acts of comedy.

That skepticism, in the American press, was new. "The press at the time, and
by that I mean the editors, were living in the shadow of World War II," Mr.
Sheehan said in an interview. "The senior military and the senior diplomats
had enormous credibility with the news media. If General Patton gave you a
briefing on what he was going to do to the Germans - and he always brought
the press with him, because he thought it was important - you could expect a
pretty straightforward account."

Mr. Halberstam, an intense, sometimes intimidating man, came into direct
conflict with President Kennedy - who pressed to have him pulled from Saigon
- and with his own editors at The Times, who sometimes questioned the
divergence between his and the official accounts.

In one incident, recounted in Mr. Sheehan's book, "A Bright Shining Lie,"
Mr. Halberstam exploded at his editors in New York, who had asked him about
an article filed by a competitor that more closely tracked the official
version. "If you mention that woman's name to me one more time I will resign
repeat resign and I mean it repeat mean it," Mr. Halberstam wrote in a

In another incident in 1963, Mr. Halberstam filed an article about a series
of arrests staged by the Saigon government that was flatly contradicted by
the State Department in Washington. After much debate, editors at The Times
decided to run two articles on its front page - one from Washington, based
on the State Department's version, and the other from Mr. Halberstam. "Three
days later," Mr. Sheehan wrote, "other events forced the State Department to
admit that the official version had been wrong."

Similar clashes between the Bush administration and the press have unfolded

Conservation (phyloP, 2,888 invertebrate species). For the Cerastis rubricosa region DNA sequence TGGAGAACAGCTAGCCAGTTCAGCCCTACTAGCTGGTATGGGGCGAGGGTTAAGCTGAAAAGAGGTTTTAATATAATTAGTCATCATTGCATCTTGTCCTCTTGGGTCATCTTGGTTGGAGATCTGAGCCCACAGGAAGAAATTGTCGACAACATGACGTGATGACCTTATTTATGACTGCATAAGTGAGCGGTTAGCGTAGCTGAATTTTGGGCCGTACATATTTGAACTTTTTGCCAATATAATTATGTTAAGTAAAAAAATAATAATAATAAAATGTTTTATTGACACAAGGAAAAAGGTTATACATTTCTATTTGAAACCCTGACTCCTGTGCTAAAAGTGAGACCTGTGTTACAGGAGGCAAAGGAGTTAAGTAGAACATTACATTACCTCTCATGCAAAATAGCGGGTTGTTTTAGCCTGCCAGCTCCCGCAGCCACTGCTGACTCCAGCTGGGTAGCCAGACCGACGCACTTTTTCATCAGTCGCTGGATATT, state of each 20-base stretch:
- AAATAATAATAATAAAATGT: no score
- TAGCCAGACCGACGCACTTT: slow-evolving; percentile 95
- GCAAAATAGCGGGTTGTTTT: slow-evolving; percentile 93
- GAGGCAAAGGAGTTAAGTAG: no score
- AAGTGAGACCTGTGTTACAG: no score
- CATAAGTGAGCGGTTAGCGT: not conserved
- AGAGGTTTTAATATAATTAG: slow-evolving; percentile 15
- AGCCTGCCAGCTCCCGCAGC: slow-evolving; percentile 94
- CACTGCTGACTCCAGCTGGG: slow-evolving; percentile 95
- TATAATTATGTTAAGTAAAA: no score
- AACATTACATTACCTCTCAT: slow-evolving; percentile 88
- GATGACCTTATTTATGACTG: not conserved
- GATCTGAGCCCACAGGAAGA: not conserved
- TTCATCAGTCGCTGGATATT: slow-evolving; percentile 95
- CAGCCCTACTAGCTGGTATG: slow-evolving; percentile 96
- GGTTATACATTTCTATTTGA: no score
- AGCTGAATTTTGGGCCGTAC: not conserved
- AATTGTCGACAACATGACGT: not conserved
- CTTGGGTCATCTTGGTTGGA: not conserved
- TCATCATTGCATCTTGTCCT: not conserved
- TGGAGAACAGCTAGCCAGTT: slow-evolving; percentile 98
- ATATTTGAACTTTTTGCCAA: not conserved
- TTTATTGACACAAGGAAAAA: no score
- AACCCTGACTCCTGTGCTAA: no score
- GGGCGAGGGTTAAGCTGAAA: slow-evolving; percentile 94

during the war in Iraq, particularly in its early phases. In late 2003 and
early 2004, as security around Iraq was deteriorating, reporters in Iraq
were sometimes mystified by the rosy briefings they were given inside the
Green Zone. In the streets where they lived and worked, they witnessed car
bombings and assassinations, while the spokesmen for the Bush administration
talked mostly about smiling Iraqis and freshly painted schools.

"There were two realities - one inside the Green Zone, and the reality every
day, talking to people in the street," said Anthony Shadid, a Washington
Post correspondent whose Iraq dispatches won a Pulitzer Prize
zes/index.html?inline=nyt-classifier> in 2004. "They never did intersect."

In speeches and television appearances, Mr. Halberstam did not hesitate to
compare America's predicament in Iraq to its defeat in Vietnam. And he was
not afraid to admit that his views on Iraq had been influenced by his
experience in the earlier war.

"I just never thought it was going to work at all," Mr. Halberstam said of
Iraq during a public appearance in New York in January. "I thought that in
both Vietnam and Iraq, we were going against history. My view - and I think
it was because of Vietnam - was that the forces against us were going to be
hostile, that we would not be viewed as liberators. We were going to punch
our fist into the largest hornets' nest in the world."

The war in Iraq, of course, churns on, and its outcome is not yet
determined. But four years after the invasion, most of the rosy talk from
the White House has faded away. In its place is language far more somber -
and more realistic - than what came before. If the American people now have
a clearer picture of the war their soldiers are fighting in Iraq, it is
largely thanks to the example set by Mr. Halberstam.